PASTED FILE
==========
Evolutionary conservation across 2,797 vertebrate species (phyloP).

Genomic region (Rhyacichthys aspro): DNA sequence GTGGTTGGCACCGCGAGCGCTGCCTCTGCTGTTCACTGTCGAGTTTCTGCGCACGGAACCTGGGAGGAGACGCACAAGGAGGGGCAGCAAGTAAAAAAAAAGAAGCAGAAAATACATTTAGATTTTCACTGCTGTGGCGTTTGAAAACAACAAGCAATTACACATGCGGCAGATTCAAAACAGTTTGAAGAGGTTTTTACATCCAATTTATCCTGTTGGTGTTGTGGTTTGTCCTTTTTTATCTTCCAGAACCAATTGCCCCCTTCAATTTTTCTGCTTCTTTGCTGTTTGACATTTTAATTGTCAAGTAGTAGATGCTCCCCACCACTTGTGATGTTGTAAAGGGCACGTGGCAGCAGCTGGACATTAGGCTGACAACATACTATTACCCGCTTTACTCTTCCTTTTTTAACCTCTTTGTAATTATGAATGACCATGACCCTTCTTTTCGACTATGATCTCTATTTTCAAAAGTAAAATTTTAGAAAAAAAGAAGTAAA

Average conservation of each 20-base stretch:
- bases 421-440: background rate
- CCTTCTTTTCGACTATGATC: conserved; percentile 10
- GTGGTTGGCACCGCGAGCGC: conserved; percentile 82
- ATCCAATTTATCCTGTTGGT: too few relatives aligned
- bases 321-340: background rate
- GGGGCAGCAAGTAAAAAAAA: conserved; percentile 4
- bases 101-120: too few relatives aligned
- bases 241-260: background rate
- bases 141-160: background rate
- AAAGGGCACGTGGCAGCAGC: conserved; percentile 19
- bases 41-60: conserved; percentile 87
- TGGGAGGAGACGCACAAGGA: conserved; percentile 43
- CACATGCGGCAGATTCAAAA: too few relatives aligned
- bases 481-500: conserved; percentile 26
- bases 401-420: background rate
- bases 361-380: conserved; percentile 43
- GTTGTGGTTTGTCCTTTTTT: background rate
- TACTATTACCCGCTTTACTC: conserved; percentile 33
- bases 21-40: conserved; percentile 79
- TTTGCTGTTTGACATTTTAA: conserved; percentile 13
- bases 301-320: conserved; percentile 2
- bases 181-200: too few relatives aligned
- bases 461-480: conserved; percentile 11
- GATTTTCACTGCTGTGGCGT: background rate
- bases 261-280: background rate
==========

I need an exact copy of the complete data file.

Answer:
Evolutionary conservation across 2,797 vertebrate species (phyloP).

Genomic region (Rhyacichthys aspro): DNA sequence GTGGTTGGCACCGCGAGCGCTGCCTCTGCTGTTCACTGTCGAGTTTCTGCGCACGGAACCTGGGAGGAGACGCACAAGGAGGGGCAGCAAGTAAAAAAAAAGAAGCAGAAAATACATTTAGATTTTCACTGCTGTGGCGTTTGAAAACAACAAGCAATTACACATGCGGCAGATTCAAAACAGTTTGAAGAGGTTTTTACATCCAATTTATCCTGTTGGTGTTGTGGTTTGTCCTTTTTTATCTTCCAGAACCAATTGCCCCCTTCAATTTTTCTGCTTCTTTGCTGTTTGACATTTTAATTGTCAAGTAGTAGATGCTCCCCACCACTTGTGATGTTGTAAAGGGCACGTGGCAGCAGCTGGACATTAGGCTGACAACATACTATTACCCGCTTTACTCTTCCTTTTTTAACCTCTTTGTAATTATGAATGACCATGACCCTTCTTTTCGACTATGATCTCTATTTTCAAAAGTAAAATTTTAGAAAAAAAGAAGTAAA

Average conservation of each 20-base stretch:
- bases 421-440: background rate
- CCTTCTTTTCGACTATGATC: conserved; percentile 10
- GTGGTTGGCACCGCGAGCGC: conserved; percentile 82
- ATCCAATTTATCCTGTTGGT: too few relatives aligned
- bases 321-340: background rate
- GGGGCAGCAAGTAAAAAAAA: conserved; percentile 4
- bases 101-120: too few relatives aligned
- bases 241-260: background rate
- bases 141-160: background rate
- AAAGGGCACGTGGCAGCAGC: conserved; percentile 19
- bases 41-60: conserved; percentile 87
- TGGGAGGAGACGCACAAGGA: conserved; percentile 43
- CACATGCGGCAGATTCAAAA: too few relatives aligned
- bases 481-500: conserved; percentile 26
- bases 401-420: background rate
- bases 361-380: conserved; percentile 43
- GTTGTGGTTTGTCCTTTTTT: background rate
- TACTATTACCCGCTTTACTC: conserved; percentile 33
- bases 21-40: conserved; percentile 79
- TTTGCTGTTTGACATTTTAA: conserved; percentile 13
- bases 301-320: conserved; percentile 2
- bases 181-200: too few relatives aligned
- bases 461-480: conserved; percentile 11
- GATTTTCACTGCTGTGGCGT: background rate
- bases 261-280: background rate